Screen Shot 2015-10-19 at 12.56.24 PM.jpg

We see few surprises here. Around 88% of readers are more likely or much more likely to read a book if it's part of a series they've read already, and very, very few people say otherwise. This is especially interesting considering that series attrition is a known phenomenon -- people definitely do stop reading series in the middle, and many a series has never reached completion as a result. This may well be a case where what we think we would do is at odds with what we actually do.

Moving on, there's a slight preference toward a book that is the first in a series, but it's only around 5%. There's a much stronger preference toward the first book in a completed series; about half of readers are more likely or much more likely to read the first book in a series after the last book has been written. So people... like series, basically. I guess that shouldn't be a surprise; they wouldn't be published if nobody was buying. 

In retrospect, I should have asked separately how people feel about standalone books in particular. I originally thought that more/less likely to read a book in a series would make that answer visible in the negative space, but I don't think the data is clear enough to allow any such conclusions to be drawn.

And then there's the length question. I may be unusual in preferring standalone books, and roughly two-thirds of readers don't care one way or another how long a book is. But of that third that care, it looks like there is indeed a bias away from longer works. about a quarter of readers say they're less likely or much less likely to read a book over 500 pages, where only about 12% say they're more or much more likely.

There is a slight bias toward shorter books, on the other hand. Around 15% of respondents say they're less likely to read a book under 300 pages, but around 20% say they're more likely. That's not enough to commit to writing shorter books alone, but it certainly does mean there's space in the market for quicker reads.

The self-pub question was an afterthought. It looks like some stigma remains, and over half our readers are less likely or much less likely to read a book that's been self-published. On the flip side, only 12 readers out of 507 said they'd be in any way more likely to read a self-published book. But the bright side here for our direct-to-reader authors is that 43% of readers simply don't care how you were published one way or the other.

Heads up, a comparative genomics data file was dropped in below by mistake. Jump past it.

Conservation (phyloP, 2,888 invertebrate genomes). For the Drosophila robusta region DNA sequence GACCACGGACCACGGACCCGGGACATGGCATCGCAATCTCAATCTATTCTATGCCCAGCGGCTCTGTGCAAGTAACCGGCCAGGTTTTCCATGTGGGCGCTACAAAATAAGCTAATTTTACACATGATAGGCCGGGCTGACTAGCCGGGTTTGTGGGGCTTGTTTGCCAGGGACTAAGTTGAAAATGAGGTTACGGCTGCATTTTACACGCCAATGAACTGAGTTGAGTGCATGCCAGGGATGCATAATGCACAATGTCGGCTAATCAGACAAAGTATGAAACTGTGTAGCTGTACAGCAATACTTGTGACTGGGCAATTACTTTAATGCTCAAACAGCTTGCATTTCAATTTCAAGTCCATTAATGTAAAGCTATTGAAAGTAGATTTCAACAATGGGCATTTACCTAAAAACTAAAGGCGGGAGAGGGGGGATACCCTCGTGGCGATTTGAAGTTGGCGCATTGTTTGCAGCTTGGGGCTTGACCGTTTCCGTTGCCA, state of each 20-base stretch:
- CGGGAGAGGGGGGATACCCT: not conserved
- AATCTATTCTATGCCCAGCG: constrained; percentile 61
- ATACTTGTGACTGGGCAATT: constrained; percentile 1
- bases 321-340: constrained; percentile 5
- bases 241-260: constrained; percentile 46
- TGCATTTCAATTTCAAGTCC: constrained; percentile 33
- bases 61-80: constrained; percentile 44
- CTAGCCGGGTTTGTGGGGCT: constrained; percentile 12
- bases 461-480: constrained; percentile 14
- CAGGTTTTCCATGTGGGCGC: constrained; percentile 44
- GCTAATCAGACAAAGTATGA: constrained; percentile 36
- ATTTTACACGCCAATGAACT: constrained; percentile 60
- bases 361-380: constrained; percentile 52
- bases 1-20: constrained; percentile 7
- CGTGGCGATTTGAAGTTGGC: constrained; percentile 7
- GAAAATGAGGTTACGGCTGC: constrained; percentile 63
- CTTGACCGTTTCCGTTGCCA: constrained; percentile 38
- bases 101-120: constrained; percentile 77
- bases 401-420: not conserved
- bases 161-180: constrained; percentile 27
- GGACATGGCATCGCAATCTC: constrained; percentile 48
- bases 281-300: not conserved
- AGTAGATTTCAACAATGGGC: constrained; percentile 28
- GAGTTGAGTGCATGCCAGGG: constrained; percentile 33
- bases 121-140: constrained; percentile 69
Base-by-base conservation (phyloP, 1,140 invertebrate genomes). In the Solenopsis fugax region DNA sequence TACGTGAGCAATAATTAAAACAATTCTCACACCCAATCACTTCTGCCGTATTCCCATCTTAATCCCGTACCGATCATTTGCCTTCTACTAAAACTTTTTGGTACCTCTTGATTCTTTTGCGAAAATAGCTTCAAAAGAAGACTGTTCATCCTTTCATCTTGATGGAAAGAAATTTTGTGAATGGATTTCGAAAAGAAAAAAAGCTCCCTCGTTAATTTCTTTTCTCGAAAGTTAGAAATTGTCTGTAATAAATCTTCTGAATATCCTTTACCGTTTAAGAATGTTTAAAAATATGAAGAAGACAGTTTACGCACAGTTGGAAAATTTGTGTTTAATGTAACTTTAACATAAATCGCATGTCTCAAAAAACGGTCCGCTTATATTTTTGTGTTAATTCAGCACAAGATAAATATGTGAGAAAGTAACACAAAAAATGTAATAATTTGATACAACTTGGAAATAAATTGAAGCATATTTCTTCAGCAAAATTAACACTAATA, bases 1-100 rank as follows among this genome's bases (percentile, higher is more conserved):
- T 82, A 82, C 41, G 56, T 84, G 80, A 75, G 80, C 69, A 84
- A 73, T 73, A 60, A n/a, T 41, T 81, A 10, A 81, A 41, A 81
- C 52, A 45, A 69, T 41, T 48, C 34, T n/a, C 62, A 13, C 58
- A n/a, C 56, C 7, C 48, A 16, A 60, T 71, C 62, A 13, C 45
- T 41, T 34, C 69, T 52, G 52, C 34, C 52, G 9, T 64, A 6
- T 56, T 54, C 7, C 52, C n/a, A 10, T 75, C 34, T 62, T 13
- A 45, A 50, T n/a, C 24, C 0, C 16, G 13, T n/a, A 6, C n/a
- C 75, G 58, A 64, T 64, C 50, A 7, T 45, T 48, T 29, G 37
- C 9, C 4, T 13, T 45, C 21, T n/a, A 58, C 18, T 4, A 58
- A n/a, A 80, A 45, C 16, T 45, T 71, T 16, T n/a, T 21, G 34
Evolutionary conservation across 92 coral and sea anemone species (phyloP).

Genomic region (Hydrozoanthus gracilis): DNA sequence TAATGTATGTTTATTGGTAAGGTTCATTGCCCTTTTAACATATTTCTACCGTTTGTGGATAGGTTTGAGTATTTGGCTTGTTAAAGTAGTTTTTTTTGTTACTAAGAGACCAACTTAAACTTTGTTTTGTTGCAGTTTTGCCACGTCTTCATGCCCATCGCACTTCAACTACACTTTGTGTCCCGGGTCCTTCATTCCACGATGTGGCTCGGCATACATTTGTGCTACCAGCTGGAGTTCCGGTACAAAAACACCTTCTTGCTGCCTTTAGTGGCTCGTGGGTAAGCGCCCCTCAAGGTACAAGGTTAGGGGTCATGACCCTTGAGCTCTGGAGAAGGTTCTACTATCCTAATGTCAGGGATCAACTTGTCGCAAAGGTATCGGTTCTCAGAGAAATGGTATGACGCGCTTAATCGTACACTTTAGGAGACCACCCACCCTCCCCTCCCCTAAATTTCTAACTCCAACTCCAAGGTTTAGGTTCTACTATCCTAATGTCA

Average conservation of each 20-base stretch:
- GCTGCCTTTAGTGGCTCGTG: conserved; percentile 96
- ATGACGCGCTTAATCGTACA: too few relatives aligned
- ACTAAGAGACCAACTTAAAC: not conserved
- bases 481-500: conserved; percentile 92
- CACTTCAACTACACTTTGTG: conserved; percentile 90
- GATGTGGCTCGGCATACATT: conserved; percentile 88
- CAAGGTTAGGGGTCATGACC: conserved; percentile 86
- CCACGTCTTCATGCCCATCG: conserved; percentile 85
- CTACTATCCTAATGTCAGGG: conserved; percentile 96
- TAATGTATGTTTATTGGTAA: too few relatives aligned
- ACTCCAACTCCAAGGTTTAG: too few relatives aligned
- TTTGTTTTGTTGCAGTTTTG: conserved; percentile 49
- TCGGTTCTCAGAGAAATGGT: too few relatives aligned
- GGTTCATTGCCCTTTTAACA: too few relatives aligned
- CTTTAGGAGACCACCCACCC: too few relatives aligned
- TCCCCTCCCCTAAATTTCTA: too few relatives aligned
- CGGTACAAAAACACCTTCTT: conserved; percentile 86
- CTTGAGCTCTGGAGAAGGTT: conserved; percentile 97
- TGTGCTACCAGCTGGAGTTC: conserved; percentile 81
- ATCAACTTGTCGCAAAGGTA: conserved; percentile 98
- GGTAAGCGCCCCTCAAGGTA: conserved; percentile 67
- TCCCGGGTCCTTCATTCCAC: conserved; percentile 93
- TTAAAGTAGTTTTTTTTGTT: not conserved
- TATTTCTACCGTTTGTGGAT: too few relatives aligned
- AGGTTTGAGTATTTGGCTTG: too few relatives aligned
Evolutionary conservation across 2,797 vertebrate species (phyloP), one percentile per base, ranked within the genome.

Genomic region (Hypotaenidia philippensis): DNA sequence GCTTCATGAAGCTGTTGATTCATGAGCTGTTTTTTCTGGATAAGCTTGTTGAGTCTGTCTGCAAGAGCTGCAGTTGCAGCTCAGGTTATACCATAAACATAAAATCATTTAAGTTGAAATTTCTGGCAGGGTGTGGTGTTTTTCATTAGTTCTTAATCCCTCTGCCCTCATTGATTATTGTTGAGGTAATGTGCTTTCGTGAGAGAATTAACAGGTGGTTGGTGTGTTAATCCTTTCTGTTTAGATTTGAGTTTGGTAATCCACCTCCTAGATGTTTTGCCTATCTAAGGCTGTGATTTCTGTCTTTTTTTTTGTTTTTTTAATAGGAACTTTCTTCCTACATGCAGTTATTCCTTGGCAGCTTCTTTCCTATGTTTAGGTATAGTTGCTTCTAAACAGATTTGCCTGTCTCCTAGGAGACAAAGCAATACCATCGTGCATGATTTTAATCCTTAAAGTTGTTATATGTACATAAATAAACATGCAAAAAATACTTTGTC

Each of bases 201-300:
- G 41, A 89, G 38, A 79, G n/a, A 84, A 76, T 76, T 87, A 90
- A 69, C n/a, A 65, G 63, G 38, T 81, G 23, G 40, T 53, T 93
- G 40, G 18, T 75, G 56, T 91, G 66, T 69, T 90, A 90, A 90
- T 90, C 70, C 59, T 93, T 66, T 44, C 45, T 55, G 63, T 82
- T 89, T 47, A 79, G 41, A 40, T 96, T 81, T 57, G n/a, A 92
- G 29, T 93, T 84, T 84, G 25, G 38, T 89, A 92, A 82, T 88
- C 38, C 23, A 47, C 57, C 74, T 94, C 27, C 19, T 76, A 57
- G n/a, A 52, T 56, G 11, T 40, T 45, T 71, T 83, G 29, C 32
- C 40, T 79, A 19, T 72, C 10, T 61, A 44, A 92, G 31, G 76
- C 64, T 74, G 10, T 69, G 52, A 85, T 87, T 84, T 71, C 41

A more mathematically savvy analyst than I might be able to look at those responses and determine if there is a relationship between readers who are willing to give self-pub a shot and those who prefer ebooks. If you'd like to look at the data and run that analysis (or any other), shoot me a line and I'll give you the raw data -- minus the email information for people who wanted to be contacted when this post goes up, of course.

And finally a gimme: are people more likely to buy a book if they know the author on social media? Heck yeah, they are -- 4% of people said they were less likely, but a whopping 70% said they were more and much more likely. So it looks like all that time spent nattering around on the Facebooks and Twitters really does get you in the door.

Annnnnd that's the 2015 Reading Habits Survey. Some surprises, some really not surprises, and a whole lot of "result inconclusive, ask again later." Which does, at least, answer my original question -- my preferences aren't common, but I'm not alone, either. Readers are a diverse bunch, and like a whole lot of different things. And I find that a comforting piece of information: there's plenty of room in publishing for all of us.

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Here's another piece of news I've been sitting on for... quite a while, actually, because it still doesn't feel entirely real and I have representation trauma or something. but! Guess what! I have a new agent! I am beyond delighted to say I am now represented by Zoe Sandler at ICM.

You guys. You guys. This has been a revelation for me, because Zoe is straight-up excited about the fiction I'm writing and the ideas I have. I showed some comments she'd given me to an author friend, who commented they wished they got emails like that from their own agent. Sparkles! Joy! I don't feel like talking to her is begging favors or imposing, you know? 

I'm pretty sure this is what an excellent agent-author relationship is supposed to look like.

And not just touchy-feely, either -- it's working on the business side. So far she's sold Taiwanese rights for A Creator's Guide and negotiated some work for me with Serial Box, the details of which are still shhhhhh very secret, we'll be talking about that more later. And we'll probably be putting a new novel manuscript on the market in the next couple of months. Editors, keep your eyes peeled. 

So going forward, if you want to hire me to design games or marketing work, you should still talk to me. But if you'd like to publish my next novel, make an audiobook for Revision, option Lucy Smokeheart to make an animated series, or translate A Creator's Guide into Finnish, talk to Zoe. She's awesome! It will be terrific.